What to Expect from FCC Under New Obama Chair

Julius Genachowski's Likely Approach to Everything From Decency to Net Neutrality

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NEW YORK (AdAge.com) -- For better or for worse, the Federal Communications Commission has been defined of late by public-decency battles, from Janet Jackson's Super Bowl nipple slip to Bono's F bomb at the Golden Globes to an underage sex party on CBS's "NCIS." It was also in the news for its 18-month review of the merger of two failing satellite-radio companies.

Julius Genachowski
Julius Genachowski
Now, outgoing Republican chairman Kevin Martin is headed to the Aspen Institute, and Julius Genachowski, a close friend of President-elect Barack Obama, is expected to take the helm. Mr. Genachowski is a former executive at Barry Diller's InterActive Corp. who more recently became a venture capitalist and entrepreneur, starting the Washington-based incubator LaunchBox Digital and Rock Creek Ventures. He's advised companies such as Web.com, Ticketmaster, The Motley Fool, Beliefnet (sold to News Corp.), Truveo (sold to AOL) and Rapt (sold to Microsoft).

So, what kind of changes can we expect with the first Democrat at the helm of the FCC in eight years?


Before: Mr. Martin was a decency hawk, levied fines against broadcasters, and seemed to delight in tweaking the entertainment industry. The case of whether broadcasters can be held liable for "fleeting expletives" uttered on air was heard before the Supreme Court in November, and it didn't go well for the broadcasters.

Now: Decency issues won't disappear from the agenda, but they'll take a back seat. Lobbyists such as Brent Bozell and the Parents Television Council will keep the issue alive, and occasionally force the commission's hand, but the FCC won't be trolling for violations or looking to score political points against Hollywood.

Media ownership

Before: Mr. Martin inflamed public-interest groups by proposing a loosening of the cross-ownership rules to help struggling newspapers and TV stations. The commission has handed out waivers to allow media companies to skirt the rules, such as the one that has allowed News Corp. to keep two TV stations in New York, as well as The Wall Street Journal.

Now: Mr. Genachowski doesn't have much of a track record in media, but most observers believe that a further relaxation of the rules is a nonstarter. The No. 2 tenet of Mr. Obama's tech agenda -- written by Mr. Genachowski: "Encourage diversity in the ownership of broadcast media, promote the development of new media outlets for expression of diverse viewpoints and clarify the public-interest obligations of broadcasters who occupy the nation's spectrum."

Net neutrality

Before: Late in his term, Mr. Martin earned some cred from net-neutrality advocates (most forcefully, Google) by taking action against Comcast for attempting to slow down BitTorrent traffic.

Now: While net-neutrality proponents got some of what they wanted under Mr. Martin, they'll be looking for a lot more under Mr. Genachowski, who helped put "Protect the openness of the internet" at the very top of Mr. Obama's stated tech agenda. Specifically: Advocates would like a statute or net-neutrality law that would be enforceable by the FCC. That would be supported vigorously by service providers such as Google, as well as activists, and opposed by cable operators and wireless companies.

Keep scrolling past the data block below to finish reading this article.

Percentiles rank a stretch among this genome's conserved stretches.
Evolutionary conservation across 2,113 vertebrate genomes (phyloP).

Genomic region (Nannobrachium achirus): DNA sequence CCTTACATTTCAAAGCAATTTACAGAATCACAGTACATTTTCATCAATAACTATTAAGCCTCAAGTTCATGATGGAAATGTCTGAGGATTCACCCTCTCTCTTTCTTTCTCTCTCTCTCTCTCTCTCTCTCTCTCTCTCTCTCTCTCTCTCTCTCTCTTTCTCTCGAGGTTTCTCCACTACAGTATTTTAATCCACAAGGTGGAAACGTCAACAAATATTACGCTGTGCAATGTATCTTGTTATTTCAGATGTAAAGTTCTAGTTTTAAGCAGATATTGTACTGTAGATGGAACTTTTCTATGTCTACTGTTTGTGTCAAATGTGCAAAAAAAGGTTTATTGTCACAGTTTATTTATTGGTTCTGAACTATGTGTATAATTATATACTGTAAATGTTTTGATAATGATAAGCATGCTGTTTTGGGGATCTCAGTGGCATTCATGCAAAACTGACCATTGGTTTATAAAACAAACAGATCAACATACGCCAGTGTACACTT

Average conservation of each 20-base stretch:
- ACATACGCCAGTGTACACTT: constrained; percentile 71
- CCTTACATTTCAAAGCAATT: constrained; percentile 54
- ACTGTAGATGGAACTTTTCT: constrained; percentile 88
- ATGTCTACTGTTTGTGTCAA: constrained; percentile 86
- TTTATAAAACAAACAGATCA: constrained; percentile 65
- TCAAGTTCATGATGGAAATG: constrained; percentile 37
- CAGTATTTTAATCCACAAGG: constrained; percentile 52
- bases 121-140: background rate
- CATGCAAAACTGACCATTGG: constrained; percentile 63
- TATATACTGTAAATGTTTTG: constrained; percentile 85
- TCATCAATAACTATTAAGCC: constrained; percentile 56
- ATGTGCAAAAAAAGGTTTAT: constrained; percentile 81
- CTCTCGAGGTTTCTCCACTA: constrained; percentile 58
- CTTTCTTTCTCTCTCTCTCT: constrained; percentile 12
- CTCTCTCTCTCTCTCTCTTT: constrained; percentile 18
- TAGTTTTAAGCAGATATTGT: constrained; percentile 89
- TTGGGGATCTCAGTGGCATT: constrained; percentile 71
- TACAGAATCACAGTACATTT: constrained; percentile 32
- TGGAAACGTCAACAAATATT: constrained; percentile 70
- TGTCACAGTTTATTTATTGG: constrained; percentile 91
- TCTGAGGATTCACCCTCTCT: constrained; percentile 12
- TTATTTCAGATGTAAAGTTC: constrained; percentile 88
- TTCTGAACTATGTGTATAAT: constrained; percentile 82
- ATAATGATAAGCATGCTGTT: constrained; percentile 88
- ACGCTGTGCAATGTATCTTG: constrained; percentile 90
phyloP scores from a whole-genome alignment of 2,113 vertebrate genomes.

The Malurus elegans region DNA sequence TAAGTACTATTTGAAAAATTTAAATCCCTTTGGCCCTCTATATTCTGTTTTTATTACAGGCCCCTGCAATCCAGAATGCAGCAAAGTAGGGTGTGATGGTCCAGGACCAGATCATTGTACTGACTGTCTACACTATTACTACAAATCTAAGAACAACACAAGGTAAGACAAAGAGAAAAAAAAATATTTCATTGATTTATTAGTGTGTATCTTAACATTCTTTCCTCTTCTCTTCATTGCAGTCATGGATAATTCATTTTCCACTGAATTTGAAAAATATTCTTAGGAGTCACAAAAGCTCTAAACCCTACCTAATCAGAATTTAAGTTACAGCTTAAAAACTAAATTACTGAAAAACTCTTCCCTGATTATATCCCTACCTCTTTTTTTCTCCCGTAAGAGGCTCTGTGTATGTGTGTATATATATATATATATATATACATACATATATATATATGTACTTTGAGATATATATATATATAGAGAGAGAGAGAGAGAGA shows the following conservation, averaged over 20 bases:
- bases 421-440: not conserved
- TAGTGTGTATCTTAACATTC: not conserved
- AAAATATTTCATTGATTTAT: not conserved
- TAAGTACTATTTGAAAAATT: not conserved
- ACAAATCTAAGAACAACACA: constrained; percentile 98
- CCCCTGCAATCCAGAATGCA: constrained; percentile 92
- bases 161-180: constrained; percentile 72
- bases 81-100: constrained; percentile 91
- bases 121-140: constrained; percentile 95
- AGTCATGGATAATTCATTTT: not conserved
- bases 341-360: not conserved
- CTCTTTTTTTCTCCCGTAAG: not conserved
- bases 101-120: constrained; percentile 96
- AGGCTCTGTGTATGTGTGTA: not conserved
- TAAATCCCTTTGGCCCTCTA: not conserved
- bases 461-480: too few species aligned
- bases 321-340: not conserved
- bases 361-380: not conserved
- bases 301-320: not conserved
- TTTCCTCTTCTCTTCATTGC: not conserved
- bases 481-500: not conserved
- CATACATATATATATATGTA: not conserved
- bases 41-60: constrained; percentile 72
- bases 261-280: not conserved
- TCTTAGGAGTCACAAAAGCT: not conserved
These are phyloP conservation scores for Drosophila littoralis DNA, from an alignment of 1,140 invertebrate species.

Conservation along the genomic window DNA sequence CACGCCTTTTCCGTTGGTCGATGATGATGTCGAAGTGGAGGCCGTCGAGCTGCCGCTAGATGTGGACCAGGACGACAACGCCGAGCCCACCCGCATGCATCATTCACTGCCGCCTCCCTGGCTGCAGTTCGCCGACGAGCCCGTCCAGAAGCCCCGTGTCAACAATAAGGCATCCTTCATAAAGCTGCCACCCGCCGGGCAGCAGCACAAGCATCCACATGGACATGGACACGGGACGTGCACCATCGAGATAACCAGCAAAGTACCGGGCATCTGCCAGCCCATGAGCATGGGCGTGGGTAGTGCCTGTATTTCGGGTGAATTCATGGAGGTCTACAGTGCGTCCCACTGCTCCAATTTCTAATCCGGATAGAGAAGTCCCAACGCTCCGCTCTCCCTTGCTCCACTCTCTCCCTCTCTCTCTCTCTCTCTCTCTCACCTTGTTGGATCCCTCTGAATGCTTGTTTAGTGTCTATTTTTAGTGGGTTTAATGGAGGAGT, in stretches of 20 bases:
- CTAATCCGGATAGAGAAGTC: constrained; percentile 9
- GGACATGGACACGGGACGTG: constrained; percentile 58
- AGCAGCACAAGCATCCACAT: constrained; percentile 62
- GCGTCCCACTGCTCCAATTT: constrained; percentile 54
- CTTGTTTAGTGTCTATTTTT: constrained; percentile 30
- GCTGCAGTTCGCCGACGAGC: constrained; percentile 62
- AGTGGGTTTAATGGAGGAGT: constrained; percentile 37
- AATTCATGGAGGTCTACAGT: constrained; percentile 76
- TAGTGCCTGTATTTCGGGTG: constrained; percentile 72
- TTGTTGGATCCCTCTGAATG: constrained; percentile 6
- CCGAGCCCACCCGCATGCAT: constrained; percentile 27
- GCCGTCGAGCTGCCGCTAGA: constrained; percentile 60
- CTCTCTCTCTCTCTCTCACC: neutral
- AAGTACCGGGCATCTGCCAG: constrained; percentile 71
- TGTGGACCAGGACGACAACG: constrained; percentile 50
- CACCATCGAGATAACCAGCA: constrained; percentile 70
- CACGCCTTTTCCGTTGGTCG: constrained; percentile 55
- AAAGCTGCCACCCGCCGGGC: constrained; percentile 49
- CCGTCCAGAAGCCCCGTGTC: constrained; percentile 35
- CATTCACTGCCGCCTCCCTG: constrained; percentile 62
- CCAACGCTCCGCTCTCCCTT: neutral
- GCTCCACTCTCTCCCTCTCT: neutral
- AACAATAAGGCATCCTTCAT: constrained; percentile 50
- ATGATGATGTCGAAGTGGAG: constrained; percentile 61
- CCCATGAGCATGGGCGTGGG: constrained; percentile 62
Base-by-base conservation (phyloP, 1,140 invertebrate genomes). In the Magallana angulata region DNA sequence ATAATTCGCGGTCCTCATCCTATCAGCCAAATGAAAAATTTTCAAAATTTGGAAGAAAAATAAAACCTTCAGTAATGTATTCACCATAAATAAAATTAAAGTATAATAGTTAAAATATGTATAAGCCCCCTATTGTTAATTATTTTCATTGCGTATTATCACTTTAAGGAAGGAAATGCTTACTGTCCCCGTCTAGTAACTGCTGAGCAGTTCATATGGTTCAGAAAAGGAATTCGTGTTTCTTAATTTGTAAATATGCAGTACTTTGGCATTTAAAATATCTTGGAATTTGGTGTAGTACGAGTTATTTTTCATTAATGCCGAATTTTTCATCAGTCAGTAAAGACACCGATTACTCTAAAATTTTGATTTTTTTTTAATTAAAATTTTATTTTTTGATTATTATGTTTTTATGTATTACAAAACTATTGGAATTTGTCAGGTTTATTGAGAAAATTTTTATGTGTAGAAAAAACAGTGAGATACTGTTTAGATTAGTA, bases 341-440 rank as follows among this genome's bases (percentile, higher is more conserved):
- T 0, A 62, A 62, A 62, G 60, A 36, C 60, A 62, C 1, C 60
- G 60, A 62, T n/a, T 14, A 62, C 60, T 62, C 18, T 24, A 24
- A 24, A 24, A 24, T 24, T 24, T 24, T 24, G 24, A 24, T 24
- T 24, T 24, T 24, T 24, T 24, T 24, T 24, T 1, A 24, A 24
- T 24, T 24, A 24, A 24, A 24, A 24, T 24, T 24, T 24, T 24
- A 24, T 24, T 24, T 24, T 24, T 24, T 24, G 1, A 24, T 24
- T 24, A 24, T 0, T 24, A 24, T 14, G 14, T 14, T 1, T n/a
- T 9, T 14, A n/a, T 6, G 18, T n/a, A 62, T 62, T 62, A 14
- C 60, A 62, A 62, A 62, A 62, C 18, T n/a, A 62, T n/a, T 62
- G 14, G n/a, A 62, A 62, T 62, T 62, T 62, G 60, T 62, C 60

Broadband access

Before: Mr. Martin has made open access to broadband networks a priority, including forcing Verizon to open up its network to competing devices and applications as a condition of winning a wireless-spectrum auction.

Now: Expect no big change here except emphasis: broadband is expected to be a core priority of a Genachowski-led FCC and a key economic priority for the administration.

A la carte pricing

Before: Cable isn't regulated for decency, but Mr. Martin used his bully pulpit to push for a la carte pricing to allow families to just subscribe to the channels they want, rather than the packages peddled by cable companies.

Now: Expect this issue to go away. "Cable won't be beaten over the head; they did not fare well under Martin," said former FCC official and Stifel Nicolaus analyst Rebecca Arbogast. Instead, expect a new emphasis on technological controls such as the V-chip and parental controls offered by cable and satellite-TV operators.

Digital-TV transition

Before: On the eve of the transition to digital signals Feb. 17, the switchover is a bit of a mess. The coupon program to subsidize the converter boxes is out of cash, 2.1 million people are on the waiting list, and the Martin-led FCC just awarded the contracts for call centers and support groups to help people with transition.

Now: The House Appropriations Committee recommended another $650 million for the DTV transition, and Sen. Jay Rockefeller (D-W.Va.), incoming chairman of the Committee on Commerce, Science and Transportation, which oversees the FCC, proposed legislation that would delay the switch until June. Still, this will be a mess that Mr. Genachowski will have to clean up, and could take precedence early on over the more ambitious aspects of his agenda.

Management style

Before: Mr. Martin chaired the most secretive FCC in recent memory and was known to micromanage agency decisions.

Now: Expect the FCC to get elevated status during the Obama administration, and look for Mr. Genachowski to open up the decision-making process. Some priorities will be tempered by the economic climate, and the commission likely will be wary of any policy that could chill continued broadband rollout to the rest of the nation.

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